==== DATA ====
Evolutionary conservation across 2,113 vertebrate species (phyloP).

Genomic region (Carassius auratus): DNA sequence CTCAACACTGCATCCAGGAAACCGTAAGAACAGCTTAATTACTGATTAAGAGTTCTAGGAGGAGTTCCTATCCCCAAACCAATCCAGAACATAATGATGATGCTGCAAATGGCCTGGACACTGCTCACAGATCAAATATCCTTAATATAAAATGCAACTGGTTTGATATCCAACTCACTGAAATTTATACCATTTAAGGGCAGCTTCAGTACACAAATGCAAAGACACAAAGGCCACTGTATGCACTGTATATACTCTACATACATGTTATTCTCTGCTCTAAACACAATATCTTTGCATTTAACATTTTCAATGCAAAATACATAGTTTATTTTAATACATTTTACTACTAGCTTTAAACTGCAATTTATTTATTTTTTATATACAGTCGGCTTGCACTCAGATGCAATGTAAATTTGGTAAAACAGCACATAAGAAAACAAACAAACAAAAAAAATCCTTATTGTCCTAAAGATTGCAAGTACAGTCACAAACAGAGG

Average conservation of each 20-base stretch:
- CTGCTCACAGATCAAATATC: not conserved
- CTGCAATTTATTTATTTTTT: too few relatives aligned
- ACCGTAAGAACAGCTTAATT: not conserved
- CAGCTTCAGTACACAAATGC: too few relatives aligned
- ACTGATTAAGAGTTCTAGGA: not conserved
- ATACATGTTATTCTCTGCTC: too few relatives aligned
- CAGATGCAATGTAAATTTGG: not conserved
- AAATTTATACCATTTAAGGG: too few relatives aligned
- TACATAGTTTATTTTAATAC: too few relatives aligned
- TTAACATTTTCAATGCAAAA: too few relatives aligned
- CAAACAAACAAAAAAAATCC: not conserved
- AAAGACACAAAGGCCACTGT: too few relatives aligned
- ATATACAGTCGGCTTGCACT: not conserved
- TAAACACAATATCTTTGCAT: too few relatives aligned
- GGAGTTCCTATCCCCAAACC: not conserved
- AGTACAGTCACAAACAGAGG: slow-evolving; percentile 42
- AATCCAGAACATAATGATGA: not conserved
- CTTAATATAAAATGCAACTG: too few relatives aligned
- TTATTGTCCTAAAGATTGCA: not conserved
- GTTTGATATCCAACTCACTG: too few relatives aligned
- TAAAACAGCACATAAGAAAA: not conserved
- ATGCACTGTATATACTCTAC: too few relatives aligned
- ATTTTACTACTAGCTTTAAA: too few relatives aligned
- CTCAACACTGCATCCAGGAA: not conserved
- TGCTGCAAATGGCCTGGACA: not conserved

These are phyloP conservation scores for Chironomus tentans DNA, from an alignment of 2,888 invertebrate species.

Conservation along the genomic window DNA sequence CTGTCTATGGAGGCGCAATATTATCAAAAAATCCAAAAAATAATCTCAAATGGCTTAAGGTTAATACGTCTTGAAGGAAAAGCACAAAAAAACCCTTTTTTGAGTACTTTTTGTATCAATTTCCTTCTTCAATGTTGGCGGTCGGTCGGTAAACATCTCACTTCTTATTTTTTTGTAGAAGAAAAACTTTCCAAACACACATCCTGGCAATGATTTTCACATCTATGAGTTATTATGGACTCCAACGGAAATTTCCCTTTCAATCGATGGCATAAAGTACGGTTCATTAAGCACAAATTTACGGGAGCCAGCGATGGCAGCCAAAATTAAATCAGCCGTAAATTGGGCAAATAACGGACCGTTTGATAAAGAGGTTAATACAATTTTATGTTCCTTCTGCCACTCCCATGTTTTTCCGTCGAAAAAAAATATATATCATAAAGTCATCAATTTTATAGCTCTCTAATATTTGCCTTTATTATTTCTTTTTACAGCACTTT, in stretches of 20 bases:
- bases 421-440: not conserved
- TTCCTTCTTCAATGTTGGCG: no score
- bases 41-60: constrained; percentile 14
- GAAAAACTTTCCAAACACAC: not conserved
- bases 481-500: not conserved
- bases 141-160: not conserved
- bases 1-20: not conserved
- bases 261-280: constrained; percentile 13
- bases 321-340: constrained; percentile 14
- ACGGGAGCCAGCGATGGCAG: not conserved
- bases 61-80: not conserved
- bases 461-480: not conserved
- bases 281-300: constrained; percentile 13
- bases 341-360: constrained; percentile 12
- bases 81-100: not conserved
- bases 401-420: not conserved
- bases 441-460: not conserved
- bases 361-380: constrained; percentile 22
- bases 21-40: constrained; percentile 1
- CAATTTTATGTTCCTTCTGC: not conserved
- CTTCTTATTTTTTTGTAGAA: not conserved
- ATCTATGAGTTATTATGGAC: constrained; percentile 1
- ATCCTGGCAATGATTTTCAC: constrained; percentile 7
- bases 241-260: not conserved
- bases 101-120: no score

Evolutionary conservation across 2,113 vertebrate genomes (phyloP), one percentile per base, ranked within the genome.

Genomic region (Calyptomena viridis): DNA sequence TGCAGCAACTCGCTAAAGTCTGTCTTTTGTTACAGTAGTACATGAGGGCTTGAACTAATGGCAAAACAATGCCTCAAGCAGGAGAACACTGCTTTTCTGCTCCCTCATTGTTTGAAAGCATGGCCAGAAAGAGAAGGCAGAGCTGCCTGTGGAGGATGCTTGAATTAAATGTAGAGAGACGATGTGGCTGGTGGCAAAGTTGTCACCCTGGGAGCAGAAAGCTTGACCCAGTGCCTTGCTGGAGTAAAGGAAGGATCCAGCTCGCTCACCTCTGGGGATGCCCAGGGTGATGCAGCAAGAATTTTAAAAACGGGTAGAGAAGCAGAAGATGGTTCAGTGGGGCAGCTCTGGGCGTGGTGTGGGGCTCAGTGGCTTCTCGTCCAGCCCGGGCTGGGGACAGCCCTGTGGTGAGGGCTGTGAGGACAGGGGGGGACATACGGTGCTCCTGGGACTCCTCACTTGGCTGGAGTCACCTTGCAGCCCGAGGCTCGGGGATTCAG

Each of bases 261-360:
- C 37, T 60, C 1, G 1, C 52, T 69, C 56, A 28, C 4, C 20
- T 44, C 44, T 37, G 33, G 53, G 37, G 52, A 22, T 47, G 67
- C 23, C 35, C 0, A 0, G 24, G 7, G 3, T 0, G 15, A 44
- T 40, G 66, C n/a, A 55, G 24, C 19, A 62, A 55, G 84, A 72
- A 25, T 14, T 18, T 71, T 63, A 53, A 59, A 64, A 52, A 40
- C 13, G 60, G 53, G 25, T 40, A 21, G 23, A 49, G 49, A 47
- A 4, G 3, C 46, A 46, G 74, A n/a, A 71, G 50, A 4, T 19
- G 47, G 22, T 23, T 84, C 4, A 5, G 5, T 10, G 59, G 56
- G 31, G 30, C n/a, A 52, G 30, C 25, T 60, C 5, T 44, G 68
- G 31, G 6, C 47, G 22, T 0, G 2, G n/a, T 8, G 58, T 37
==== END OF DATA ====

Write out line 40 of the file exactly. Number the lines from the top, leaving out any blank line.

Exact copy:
- ACGGGAGCCAGCGATGGCAG: not conserved